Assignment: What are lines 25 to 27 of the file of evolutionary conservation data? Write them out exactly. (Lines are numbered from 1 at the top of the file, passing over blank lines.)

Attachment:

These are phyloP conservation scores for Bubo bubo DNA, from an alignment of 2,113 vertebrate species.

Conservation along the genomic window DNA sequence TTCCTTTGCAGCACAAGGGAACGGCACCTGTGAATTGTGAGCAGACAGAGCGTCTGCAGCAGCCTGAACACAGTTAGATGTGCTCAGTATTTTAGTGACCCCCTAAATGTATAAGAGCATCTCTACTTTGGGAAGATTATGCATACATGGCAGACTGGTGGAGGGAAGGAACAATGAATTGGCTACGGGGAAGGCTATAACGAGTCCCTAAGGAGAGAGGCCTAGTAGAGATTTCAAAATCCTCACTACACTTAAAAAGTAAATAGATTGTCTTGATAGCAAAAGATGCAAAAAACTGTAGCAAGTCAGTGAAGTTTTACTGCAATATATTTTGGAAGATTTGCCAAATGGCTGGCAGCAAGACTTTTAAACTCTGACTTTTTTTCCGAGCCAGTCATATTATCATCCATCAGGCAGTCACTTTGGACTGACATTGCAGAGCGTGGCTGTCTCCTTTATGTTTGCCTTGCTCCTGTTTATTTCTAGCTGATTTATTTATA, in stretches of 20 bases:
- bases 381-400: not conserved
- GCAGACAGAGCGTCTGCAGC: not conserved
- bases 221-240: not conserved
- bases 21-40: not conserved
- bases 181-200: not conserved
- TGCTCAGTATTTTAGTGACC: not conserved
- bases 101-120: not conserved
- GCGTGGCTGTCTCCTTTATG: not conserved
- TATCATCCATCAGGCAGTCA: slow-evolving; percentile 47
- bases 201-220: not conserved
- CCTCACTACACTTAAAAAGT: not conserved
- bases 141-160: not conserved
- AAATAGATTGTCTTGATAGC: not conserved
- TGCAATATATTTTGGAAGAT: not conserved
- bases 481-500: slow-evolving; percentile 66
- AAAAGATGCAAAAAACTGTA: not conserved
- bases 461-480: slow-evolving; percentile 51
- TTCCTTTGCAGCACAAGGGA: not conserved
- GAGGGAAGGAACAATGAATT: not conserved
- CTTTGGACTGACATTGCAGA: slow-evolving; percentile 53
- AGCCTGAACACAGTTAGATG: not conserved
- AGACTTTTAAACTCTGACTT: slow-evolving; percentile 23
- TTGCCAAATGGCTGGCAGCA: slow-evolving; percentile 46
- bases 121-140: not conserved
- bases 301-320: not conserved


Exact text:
- TTGCCAAATGGCTGGCAGCA: slow-evolving; percentile 46
- bases 121-140: not conserved
- bases 301-320: not conserved